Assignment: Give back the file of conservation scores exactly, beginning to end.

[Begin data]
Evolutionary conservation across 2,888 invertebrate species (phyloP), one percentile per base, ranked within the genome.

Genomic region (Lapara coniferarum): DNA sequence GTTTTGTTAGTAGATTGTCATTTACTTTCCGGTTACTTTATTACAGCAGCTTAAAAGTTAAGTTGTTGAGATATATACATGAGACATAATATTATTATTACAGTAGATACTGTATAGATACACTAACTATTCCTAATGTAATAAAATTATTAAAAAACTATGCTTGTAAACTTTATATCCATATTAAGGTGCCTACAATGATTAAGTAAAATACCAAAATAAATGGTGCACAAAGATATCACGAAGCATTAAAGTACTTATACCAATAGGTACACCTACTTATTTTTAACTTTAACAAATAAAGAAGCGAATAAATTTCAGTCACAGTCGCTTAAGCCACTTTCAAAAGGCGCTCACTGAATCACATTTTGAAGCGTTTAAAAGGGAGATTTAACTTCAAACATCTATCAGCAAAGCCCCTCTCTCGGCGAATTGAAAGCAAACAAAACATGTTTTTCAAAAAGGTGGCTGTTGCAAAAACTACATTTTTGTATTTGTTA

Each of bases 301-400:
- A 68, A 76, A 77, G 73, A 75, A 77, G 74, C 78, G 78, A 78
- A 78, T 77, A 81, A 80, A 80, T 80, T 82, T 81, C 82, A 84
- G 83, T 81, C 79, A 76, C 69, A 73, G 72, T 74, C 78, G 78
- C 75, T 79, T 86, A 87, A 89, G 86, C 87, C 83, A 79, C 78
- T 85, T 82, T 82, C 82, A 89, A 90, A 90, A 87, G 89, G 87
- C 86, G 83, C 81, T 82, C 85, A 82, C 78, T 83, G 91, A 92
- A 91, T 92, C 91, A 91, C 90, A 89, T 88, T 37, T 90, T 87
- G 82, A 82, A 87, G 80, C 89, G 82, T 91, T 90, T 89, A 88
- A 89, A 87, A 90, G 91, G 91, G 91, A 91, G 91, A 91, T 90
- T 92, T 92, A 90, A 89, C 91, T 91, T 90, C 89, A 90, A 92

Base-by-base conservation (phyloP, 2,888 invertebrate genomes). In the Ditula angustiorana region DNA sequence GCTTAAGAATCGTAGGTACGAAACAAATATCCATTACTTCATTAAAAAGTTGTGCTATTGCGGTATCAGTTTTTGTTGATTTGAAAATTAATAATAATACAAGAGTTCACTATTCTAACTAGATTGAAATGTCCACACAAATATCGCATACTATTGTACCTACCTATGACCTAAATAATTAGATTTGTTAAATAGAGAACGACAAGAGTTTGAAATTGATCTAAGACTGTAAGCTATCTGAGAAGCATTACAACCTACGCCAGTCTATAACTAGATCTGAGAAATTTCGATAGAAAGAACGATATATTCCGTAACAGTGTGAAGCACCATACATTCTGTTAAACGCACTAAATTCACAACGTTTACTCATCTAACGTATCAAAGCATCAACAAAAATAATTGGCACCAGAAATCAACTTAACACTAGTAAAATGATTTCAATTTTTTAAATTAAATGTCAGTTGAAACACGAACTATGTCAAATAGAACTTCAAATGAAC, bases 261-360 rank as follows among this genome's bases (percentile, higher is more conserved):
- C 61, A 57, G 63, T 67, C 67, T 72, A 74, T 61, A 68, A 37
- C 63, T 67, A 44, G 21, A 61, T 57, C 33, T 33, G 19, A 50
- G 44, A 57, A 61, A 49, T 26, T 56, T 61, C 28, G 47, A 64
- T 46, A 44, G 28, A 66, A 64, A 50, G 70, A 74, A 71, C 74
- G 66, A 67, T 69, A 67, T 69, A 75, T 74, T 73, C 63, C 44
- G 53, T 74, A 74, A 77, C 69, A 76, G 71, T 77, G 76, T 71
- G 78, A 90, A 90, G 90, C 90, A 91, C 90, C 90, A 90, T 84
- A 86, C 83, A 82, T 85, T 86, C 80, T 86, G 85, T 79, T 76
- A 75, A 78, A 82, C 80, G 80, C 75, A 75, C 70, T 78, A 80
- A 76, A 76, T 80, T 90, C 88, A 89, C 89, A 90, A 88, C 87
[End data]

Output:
Evolutionary conservation across 2,888 invertebrate species (phyloP), one percentile per base, ranked within the genome.

Genomic region (Lapara coniferarum): DNA sequence GTTTTGTTAGTAGATTGTCATTTACTTTCCGGTTACTTTATTACAGCAGCTTAAAAGTTAAGTTGTTGAGATATATACATGAGACATAATATTATTATTACAGTAGATACTGTATAGATACACTAACTATTCCTAATGTAATAAAATTATTAAAAAACTATGCTTGTAAACTTTATATCCATATTAAGGTGCCTACAATGATTAAGTAAAATACCAAAATAAATGGTGCACAAAGATATCACGAAGCATTAAAGTACTTATACCAATAGGTACACCTACTTATTTTTAACTTTAACAAATAAAGAAGCGAATAAATTTCAGTCACAGTCGCTTAAGCCACTTTCAAAAGGCGCTCACTGAATCACATTTTGAAGCGTTTAAAAGGGAGATTTAACTTCAAACATCTATCAGCAAAGCCCCTCTCTCGGCGAATTGAAAGCAAACAAAACATGTTTTTCAAAAAGGTGGCTGTTGCAAAAACTACATTTTTGTATTTGTTA

Each of bases 301-400:
- A 68, A 76, A 77, G 73, A 75, A 77, G 74, C 78, G 78, A 78
- A 78, T 77, A 81, A 80, A 80, T 80, T 82, T 81, C 82, A 84
- G 83, T 81, C 79, A 76, C 69, A 73, G 72, T 74, C 78, G 78
- C 75, T 79, T 86, A 87, A 89, G 86, C 87, C 83, A 79, C 78
- T 85, T 82, T 82, C 82, A 89, A 90, A 90, A 87, G 89, G 87
- C 86, G 83, C 81, T 82, C 85, A 82, C 78, T 83, G 91, A 92
- A 91, T 92, C 91, A 91, C 90, A 89, T 88, T 37, T 90, T 87
- G 82, A 82, A 87, G 80, C 89, G 82, T 91, T 90, T 89, A 88
- A 89, A 87, A 90, G 91, G 91, G 91, A 91, G 91, A 91, T 90
- T 92, T 92, A 90, A 89, C 91, T 91, T 90, C 89, A 90, A 92

Base-by-base conservation (phyloP, 2,888 invertebrate genomes). In the Ditula angustiorana region DNA sequence GCTTAAGAATCGTAGGTACGAAACAAATATCCATTACTTCATTAAAAAGTTGTGCTATTGCGGTATCAGTTTTTGTTGATTTGAAAATTAATAATAATACAAGAGTTCACTATTCTAACTAGATTGAAATGTCCACACAAATATCGCATACTATTGTACCTACCTATGACCTAAATAATTAGATTTGTTAAATAGAGAACGACAAGAGTTTGAAATTGATCTAAGACTGTAAGCTATCTGAGAAGCATTACAACCTACGCCAGTCTATAACTAGATCTGAGAAATTTCGATAGAAAGAACGATATATTCCGTAACAGTGTGAAGCACCATACATTCTGTTAAACGCACTAAATTCACAACGTTTACTCATCTAACGTATCAAAGCATCAACAAAAATAATTGGCACCAGAAATCAACTTAACACTAGTAAAATGATTTCAATTTTTTAAATTAAATGTCAGTTGAAACACGAACTATGTCAAATAGAACTTCAAATGAAC, bases 261-360 rank as follows among this genome's bases (percentile, higher is more conserved):
- C 61, A 57, G 63, T 67, C 67, T 72, A 74, T 61, A 68, A 37
- C 63, T 67, A 44, G 21, A 61, T 57, C 33, T 33, G 19, A 50
- G 44, A 57, A 61, A 49, T 26, T 56, T 61, C 28, G 47, A 64
- T 46, A 44, G 28, A 66, A 64, A 50, G 70, A 74, A 71, C 74
- G 66, A 67, T 69, A 67, T 69, A 75, T 74, T 73, C 63, C 44
- G 53, T 74, A 74, A 77, C 69, A 76, G 71, T 77, G 76, T 71
- G 78, A 90, A 90, G 90, C 90, A 91, C 90, C 90, A 90, T 84
- A 86, C 83, A 82, T 85, T 86, C 80, T 86, G 85, T 79, T 76
- A 75, A 78, A 82, C 80, G 80, C 75, A 75, C 70, T 78, A 80
- A 76, A 76, T 80, T 90, C 88, A 89, C 89, A 90, A 88, C 87